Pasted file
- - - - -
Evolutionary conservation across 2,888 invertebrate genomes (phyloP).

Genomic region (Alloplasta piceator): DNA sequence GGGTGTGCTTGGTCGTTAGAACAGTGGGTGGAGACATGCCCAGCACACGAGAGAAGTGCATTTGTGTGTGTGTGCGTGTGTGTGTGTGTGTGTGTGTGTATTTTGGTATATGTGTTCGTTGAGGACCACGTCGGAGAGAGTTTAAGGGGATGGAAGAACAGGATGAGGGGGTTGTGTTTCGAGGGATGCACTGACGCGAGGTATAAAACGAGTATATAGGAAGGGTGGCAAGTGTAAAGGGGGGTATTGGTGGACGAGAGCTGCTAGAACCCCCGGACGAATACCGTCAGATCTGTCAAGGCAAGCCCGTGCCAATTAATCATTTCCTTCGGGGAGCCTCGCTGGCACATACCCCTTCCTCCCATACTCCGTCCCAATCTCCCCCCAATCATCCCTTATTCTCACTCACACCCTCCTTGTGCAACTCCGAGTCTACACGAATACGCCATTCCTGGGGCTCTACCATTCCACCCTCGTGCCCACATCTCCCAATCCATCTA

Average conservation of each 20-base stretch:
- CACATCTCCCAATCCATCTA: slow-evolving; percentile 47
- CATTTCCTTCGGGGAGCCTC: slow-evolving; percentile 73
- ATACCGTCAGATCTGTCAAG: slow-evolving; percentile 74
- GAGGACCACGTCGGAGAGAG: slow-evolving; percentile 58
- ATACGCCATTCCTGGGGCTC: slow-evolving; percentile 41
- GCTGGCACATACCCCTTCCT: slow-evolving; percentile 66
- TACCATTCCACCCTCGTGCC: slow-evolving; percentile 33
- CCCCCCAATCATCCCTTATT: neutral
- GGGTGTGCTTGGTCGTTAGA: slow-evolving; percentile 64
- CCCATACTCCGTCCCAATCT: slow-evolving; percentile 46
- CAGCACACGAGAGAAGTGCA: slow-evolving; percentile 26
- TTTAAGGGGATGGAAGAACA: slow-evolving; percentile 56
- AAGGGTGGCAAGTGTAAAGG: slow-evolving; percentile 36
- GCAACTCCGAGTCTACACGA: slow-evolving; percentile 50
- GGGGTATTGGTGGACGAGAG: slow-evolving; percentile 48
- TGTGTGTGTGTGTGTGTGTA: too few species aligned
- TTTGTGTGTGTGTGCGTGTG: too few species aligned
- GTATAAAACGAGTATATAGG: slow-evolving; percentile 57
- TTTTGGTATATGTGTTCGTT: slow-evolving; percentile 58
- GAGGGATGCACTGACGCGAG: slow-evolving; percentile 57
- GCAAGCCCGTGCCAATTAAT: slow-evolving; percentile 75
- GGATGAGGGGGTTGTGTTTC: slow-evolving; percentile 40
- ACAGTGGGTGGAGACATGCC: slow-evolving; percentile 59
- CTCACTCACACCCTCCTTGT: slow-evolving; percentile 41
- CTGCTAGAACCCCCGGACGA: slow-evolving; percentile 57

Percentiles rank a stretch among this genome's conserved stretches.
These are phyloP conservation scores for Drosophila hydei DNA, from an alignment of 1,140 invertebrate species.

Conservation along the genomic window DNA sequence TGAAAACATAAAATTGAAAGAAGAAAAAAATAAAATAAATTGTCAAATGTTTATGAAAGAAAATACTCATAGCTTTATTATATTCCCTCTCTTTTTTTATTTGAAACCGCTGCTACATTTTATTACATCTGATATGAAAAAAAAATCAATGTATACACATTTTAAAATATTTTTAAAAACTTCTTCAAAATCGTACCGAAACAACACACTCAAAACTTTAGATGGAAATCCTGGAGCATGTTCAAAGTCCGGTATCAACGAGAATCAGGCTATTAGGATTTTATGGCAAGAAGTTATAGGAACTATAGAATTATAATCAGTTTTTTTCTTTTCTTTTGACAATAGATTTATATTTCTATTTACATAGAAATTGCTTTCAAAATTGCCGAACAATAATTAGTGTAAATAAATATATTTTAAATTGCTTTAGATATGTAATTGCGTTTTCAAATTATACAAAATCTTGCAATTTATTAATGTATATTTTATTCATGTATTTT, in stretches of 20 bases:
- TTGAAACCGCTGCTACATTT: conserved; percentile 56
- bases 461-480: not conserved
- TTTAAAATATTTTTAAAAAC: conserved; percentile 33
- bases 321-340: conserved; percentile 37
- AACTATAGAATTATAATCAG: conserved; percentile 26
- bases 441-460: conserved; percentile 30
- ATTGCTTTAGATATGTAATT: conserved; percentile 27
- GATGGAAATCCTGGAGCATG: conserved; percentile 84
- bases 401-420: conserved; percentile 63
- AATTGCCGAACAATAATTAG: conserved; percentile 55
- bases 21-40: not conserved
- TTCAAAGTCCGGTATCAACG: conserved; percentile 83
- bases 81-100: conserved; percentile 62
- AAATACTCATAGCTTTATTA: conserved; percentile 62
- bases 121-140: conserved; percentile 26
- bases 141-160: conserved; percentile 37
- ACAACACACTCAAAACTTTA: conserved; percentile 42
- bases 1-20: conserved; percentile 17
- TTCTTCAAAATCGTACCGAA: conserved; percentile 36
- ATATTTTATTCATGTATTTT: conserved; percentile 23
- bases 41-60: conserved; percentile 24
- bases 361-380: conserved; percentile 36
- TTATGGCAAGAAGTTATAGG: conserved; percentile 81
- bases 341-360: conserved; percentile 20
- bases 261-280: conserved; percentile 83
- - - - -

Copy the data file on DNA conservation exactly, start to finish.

Evolutionary conservation across 2,888 invertebrate genomes (phyloP).

Genomic region (Alloplasta piceator): DNA sequence GGGTGTGCTTGGTCGTTAGAACAGTGGGTGGAGACATGCCCAGCACACGAGAGAAGTGCATTTGTGTGTGTGTGCGTGTGTGTGTGTGTGTGTGTGTGTATTTTGGTATATGTGTTCGTTGAGGACCACGTCGGAGAGAGTTTAAGGGGATGGAAGAACAGGATGAGGGGGTTGTGTTTCGAGGGATGCACTGACGCGAGGTATAAAACGAGTATATAGGAAGGGTGGCAAGTGTAAAGGGGGGTATTGGTGGACGAGAGCTGCTAGAACCCCCGGACGAATACCGTCAGATCTGTCAAGGCAAGCCCGTGCCAATTAATCATTTCCTTCGGGGAGCCTCGCTGGCACATACCCCTTCCTCCCATACTCCGTCCCAATCTCCCCCCAATCATCCCTTATTCTCACTCACACCCTCCTTGTGCAACTCCGAGTCTACACGAATACGCCATTCCTGGGGCTCTACCATTCCACCCTCGTGCCCACATCTCCCAATCCATCTA

Average conservation of each 20-base stretch:
- CACATCTCCCAATCCATCTA: slow-evolving; percentile 47
- CATTTCCTTCGGGGAGCCTC: slow-evolving; percentile 73
- ATACCGTCAGATCTGTCAAG: slow-evolving; percentile 74
- GAGGACCACGTCGGAGAGAG: slow-evolving; percentile 58
- ATACGCCATTCCTGGGGCTC: slow-evolving; percentile 41
- GCTGGCACATACCCCTTCCT: slow-evolving; percentile 66
- TACCATTCCACCCTCGTGCC: slow-evolving; percentile 33
- CCCCCCAATCATCCCTTATT: neutral
- GGGTGTGCTTGGTCGTTAGA: slow-evolving; percentile 64
- CCCATACTCCGTCCCAATCT: slow-evolving; percentile 46
- CAGCACACGAGAGAAGTGCA: slow-evolving; percentile 26
- TTTAAGGGGATGGAAGAACA: slow-evolving; percentile 56
- AAGGGTGGCAAGTGTAAAGG: slow-evolving; percentile 36
- GCAACTCCGAGTCTACACGA: slow-evolving; percentile 50
- GGGGTATTGGTGGACGAGAG: slow-evolving; percentile 48
- TGTGTGTGTGTGTGTGTGTA: too few species aligned
- TTTGTGTGTGTGTGCGTGTG: too few species aligned
- GTATAAAACGAGTATATAGG: slow-evolving; percentile 57
- TTTTGGTATATGTGTTCGTT: slow-evolving; percentile 58
- GAGGGATGCACTGACGCGAG: slow-evolving; percentile 57
- GCAAGCCCGTGCCAATTAAT: slow-evolving; percentile 75
- GGATGAGGGGGTTGTGTTTC: slow-evolving; percentile 40
- ACAGTGGGTGGAGACATGCC: slow-evolving; percentile 59
- CTCACTCACACCCTCCTTGT: slow-evolving; percentile 41
- CTGCTAGAACCCCCGGACGA: slow-evolving; percentile 57

Percentiles rank a stretch among this genome's conserved stretches.
These are phyloP conservation scores for Drosophila hydei DNA, from an alignment of 1,140 invertebrate species.

Conservation along the genomic window DNA sequence TGAAAACATAAAATTGAAAGAAGAAAAAAATAAAATAAATTGTCAAATGTTTATGAAAGAAAATACTCATAGCTTTATTATATTCCCTCTCTTTTTTTATTTGAAACCGCTGCTACATTTTATTACATCTGATATGAAAAAAAAATCAATGTATACACATTTTAAAATATTTTTAAAAACTTCTTCAAAATCGTACCGAAACAACACACTCAAAACTTTAGATGGAAATCCTGGAGCATGTTCAAAGTCCGGTATCAACGAGAATCAGGCTATTAGGATTTTATGGCAAGAAGTTATAGGAACTATAGAATTATAATCAGTTTTTTTCTTTTCTTTTGACAATAGATTTATATTTCTATTTACATAGAAATTGCTTTCAAAATTGCCGAACAATAATTAGTGTAAATAAATATATTTTAAATTGCTTTAGATATGTAATTGCGTTTTCAAATTATACAAAATCTTGCAATTTATTAATGTATATTTTATTCATGTATTTT, in stretches of 20 bases:
- TTGAAACCGCTGCTACATTT: conserved; percentile 56
- bases 461-480: not conserved
- TTTAAAATATTTTTAAAAAC: conserved; percentile 33
- bases 321-340: conserved; percentile 37
- AACTATAGAATTATAATCAG: conserved; percentile 26
- bases 441-460: conserved; percentile 30
- ATTGCTTTAGATATGTAATT: conserved; percentile 27
- GATGGAAATCCTGGAGCATG: conserved; percentile 84
- bases 401-420: conserved; percentile 63
- AATTGCCGAACAATAATTAG: conserved; percentile 55
- bases 21-40: not conserved
- TTCAAAGTCCGGTATCAACG: conserved; percentile 83
- bases 81-100: conserved; percentile 62
- AAATACTCATAGCTTTATTA: conserved; percentile 62
- bases 121-140: conserved; percentile 26
- bases 141-160: conserved; percentile 37
- ACAACACACTCAAAACTTTA: conserved; percentile 42
- bases 1-20: conserved; percentile 17
- TTCTTCAAAATCGTACCGAA: conserved; percentile 36
- ATATTTTATTCATGTATTTT: conserved; percentile 23
- bases 41-60: conserved; percentile 24
- bases 361-380: conserved; percentile 36
- TTATGGCAAGAAGTTATAGG: conserved; percentile 81
- bases 341-360: conserved; percentile 20
- bases 261-280: conserved; percentile 83